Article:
MAT244--2018F > Quiz-2

Q2 TUT 0101, TUT 0501 and TUT 0801


Victor Ivrii:
Find an integrating factor and solve the given equation.
1 + \Bigl(\frac{x}{y} - \sin(y)\Bigr)y' = 0.

Jiexuan Wei:
Here is my answer to this question.

Monika Dydynski:
Find an integrating factor and solve the given equation.
$$1+\left({x \over y}−\sin(y)\right)y′=0.\tag{1}$$
Let $M(x,y)=1$ and $N(x,y)={x \over y}−\sin(y)$.
Then, $M_y={\partial \over \partial y}M(x,y)=0$ and $N_x={\partial \over \partial x}N(x,y)={1 \over y}$.
Notice that $M_y =0\ne{1 \over y} =N_x$, which implies that the given equation is not exact.
We are looking for an integrating factor $\mu(x,y)$ such that after multiplying $(1)$ by $\mu$, the equation becomes exact.
That is, $(\mu M)_y=(\mu N)_x$.
 $${\partial \mu \over \partial y }={\partial \over \partial x}\left[\mu\left({x \over y}-\sin(y)\right)\right]$$
$${\partial \mu \over \partial y }={\partial \mu \over \partial x }\left({x \over y}-\sin(y)\right)+\mu {1 \over y}$$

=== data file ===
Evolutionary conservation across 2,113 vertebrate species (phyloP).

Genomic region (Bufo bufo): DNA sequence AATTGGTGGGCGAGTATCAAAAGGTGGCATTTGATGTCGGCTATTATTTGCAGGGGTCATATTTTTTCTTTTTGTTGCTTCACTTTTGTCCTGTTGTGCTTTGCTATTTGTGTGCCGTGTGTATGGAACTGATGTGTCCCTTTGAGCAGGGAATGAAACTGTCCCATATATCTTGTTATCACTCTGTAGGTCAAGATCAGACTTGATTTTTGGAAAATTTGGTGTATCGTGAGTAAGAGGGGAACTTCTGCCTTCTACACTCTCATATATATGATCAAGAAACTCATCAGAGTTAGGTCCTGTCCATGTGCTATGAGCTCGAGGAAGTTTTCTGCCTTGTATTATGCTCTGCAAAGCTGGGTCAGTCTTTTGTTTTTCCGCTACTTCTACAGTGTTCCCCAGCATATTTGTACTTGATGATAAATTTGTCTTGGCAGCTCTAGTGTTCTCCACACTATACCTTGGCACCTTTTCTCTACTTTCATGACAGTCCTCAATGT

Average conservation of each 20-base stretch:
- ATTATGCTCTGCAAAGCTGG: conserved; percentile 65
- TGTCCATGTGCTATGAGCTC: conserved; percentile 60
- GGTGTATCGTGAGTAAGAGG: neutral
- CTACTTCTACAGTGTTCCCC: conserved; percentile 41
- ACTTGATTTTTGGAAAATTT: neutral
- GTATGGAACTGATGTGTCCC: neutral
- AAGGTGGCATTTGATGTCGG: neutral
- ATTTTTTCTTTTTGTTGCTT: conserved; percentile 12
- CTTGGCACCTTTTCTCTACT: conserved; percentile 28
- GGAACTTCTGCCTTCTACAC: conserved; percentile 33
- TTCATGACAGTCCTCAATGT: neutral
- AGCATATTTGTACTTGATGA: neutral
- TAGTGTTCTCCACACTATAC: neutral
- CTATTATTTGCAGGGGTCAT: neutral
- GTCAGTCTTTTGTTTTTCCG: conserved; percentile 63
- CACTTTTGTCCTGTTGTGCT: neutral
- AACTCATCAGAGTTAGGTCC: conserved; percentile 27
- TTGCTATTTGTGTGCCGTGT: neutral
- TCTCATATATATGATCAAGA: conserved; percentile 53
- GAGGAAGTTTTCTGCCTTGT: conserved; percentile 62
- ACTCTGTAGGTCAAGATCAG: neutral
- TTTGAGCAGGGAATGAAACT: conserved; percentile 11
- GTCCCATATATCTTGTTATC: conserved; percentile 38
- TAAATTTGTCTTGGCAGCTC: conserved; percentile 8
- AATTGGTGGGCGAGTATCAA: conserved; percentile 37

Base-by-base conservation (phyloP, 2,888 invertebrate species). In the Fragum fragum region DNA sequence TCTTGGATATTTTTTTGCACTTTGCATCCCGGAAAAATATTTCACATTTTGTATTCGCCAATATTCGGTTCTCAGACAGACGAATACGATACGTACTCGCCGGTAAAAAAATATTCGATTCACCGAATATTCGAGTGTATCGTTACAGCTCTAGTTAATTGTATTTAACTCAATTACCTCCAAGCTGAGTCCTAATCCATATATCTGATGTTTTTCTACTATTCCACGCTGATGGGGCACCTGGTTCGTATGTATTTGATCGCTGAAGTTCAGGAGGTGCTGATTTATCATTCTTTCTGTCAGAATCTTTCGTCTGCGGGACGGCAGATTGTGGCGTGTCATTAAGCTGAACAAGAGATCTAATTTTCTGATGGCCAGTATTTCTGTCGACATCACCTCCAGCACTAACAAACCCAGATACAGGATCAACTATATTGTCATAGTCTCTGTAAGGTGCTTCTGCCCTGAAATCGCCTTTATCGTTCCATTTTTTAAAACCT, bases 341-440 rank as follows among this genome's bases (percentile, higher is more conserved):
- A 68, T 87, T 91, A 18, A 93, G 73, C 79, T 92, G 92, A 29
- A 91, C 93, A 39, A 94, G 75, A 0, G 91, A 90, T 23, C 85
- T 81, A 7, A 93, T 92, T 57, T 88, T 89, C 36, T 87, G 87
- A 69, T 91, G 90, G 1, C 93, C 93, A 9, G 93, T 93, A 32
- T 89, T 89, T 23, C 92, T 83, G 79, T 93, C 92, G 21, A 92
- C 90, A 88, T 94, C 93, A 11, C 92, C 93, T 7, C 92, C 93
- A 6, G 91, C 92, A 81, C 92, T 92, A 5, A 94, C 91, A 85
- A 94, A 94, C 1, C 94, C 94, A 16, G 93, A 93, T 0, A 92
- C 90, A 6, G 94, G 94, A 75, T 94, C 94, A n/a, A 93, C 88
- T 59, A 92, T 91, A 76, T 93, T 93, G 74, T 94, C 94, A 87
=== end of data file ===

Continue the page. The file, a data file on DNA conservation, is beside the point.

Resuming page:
Suppose that $\mu$ is a function of only $y$, we get
$${d \mu \over dy}=\mu {1 \over y}$$
$$\int{1 \over \mu}d \mu=\int{1 \over y}dy $$
Multiplying $(1)$ by the integrating factor $\mu=y$, we get an exact equation,
$$y+(x-y \sin(y))y'=0\tag{2}$$
Since $(2)$ is exact, there exists a solution $\phi (x,y)=C$ such that
$\phi_y(x,y)=x-y \sin(y)\tag{4}$
Integrating $(3)$ with respect to $x$, we get
for some function $g$ of $y$.
Differentiating $(5)$ with respect to $y$, we get
Equating $(4)$ with $(6)$, we have
$$\int -y\sin(y)dy=\int g'(y)dy$$
$$g(y)=-\int y\sin(y)dy$$
Integration by parts gives,
Substituting $(7)$ into $(5)$,
Thus, the solutions of the differential equation are given implicitly by

Yiran Zhu:
Sorry, I posted to the wrong quiz question


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